MoD wastes £6.6bn on kit and supplies it does not need as it tries to save money by cutting troops
Military chiefs waste 6.6bn of taxpayers' money on unnecessary stock
MoD spend £1.1bn on computer system to fix stock control 'weaknesses'
The Ministry of Defence is squandering
billions of pounds on kit and supplies it does not need while trying to
save money by getting rid of troops. Military
chiefs are wasting ‘unacceptable’ sums of taxpayers’ cash by buying and
hoarding excess equipment, according to a scathing report today. MPs on the Commons’ Public Accounts Committee found at least £6.6billion of stock was either unused or over-ordered.
The top civil servant at the MoD,
permanent secretary Jon Thompson, admitted there were ‘problems’ in
managing the inventory of kit and equipment. He said the cash-strapped
department was spending £1.1billion on a computer system to tackle
‘weaknesses’ in stock control.
cross-party committee’s report will be a blow to morale as the fighting
capability of the Army, Royal Navy and RAF continues to be reduced.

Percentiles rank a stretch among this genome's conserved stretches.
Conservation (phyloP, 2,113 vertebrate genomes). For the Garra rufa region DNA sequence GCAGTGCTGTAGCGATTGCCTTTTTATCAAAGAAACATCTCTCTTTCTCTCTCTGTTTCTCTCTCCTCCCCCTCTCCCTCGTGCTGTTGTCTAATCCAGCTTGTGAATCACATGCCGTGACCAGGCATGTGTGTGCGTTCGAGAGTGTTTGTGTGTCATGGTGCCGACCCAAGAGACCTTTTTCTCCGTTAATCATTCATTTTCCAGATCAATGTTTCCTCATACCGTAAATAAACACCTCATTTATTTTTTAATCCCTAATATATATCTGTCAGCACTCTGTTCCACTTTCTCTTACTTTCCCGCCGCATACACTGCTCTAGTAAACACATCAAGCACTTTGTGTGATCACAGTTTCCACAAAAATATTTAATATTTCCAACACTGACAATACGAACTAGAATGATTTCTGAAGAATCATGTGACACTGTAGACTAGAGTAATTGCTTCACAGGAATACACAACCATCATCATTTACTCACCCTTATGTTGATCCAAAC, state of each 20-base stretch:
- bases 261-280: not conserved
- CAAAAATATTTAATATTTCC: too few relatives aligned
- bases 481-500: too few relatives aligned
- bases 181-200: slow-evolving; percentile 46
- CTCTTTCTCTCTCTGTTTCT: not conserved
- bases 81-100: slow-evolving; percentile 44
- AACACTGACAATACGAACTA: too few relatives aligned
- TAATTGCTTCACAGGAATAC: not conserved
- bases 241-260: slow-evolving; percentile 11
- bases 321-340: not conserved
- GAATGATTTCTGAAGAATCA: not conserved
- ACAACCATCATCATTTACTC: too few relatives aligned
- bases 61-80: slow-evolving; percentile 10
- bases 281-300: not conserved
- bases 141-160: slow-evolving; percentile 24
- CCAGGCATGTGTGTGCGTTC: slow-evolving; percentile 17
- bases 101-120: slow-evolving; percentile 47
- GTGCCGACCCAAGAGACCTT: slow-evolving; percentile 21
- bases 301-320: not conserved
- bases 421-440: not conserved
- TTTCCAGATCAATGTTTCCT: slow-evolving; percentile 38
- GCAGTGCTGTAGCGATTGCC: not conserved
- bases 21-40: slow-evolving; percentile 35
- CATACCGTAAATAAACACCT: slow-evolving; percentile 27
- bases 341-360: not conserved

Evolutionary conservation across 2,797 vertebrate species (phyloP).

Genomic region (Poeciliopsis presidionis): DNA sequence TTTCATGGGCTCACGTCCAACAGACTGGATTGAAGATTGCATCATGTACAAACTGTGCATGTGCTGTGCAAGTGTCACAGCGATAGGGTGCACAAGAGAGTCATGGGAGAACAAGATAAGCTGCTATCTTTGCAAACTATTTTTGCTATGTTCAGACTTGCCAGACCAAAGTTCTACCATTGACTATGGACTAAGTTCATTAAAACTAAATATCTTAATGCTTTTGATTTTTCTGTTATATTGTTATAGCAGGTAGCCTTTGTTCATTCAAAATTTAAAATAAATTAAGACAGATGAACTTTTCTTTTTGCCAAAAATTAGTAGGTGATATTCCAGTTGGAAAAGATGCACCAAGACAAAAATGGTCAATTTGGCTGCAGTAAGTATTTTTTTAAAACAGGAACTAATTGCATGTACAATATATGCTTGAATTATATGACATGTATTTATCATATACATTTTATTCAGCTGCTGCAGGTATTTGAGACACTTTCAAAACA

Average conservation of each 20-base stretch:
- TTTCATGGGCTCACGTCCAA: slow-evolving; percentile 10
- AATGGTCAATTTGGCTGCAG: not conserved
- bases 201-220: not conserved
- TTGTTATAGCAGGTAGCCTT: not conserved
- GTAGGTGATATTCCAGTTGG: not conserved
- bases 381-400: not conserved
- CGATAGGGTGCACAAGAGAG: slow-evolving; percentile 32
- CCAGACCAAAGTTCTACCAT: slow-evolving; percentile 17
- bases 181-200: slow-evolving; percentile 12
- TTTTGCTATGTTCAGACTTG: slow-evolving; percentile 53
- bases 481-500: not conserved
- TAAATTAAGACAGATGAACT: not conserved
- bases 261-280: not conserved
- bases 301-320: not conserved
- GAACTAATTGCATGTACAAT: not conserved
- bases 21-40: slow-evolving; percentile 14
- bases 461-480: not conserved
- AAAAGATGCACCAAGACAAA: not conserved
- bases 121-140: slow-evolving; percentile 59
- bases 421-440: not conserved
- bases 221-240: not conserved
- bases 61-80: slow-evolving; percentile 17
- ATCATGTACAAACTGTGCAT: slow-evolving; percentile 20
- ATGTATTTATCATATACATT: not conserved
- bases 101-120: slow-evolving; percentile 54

Defence Secretary Philip Hammond is
axing 29,000 personnel and scrapping warships, fighter jets and armoured
vehicles in an attempt to balance the books. The
report by MPs came as the Royal United Services Institute think-tank
warned that the MoD faces having to find another £17billion of cuts
over the next decade. The
MoD has 710million items in its stores – everything from nuclear
submarines and missiles to uniforms, medical supplies and ration packs.
The inventory is worth £40.3billion.
The report said that the department had
identified a £3.4billion stockpile of supplies that it wanted to get rid
of, possibly by selling them on the MoD’s disposals website – a
military version of eBay.
MPs on the committee said they were
‘disappointed’ that problems still existed with MoD stock control
despite being highlighted as long ago as 1991. The
committee said of the MoD: ‘The department has failed to provide
effective incentives or accountability for those responsible for
ordering, retaining and disposing of inventory.’ Tory
Richard Bacon, committee vice-chairman, said: ‘It is unacceptable that
the MoD is wasting significant amounts of public money buying equipment
and supplies that it doesn’t need. 'It is particularly galling at a time when funding is tight. ‘With stock returning from Afghanistan and soon from Germany, the problem is likely to get worse.’ Bernard
Gray, the MoD head of procurement, told the committee: ‘There is
nothing more annoying than throwing something away and then finding,
five minutes later, that it would cost you a fortune to replace it.’ Defence equipment minister Philip Dunne said: ‘I am determined to reverse decades of lax inventory management.’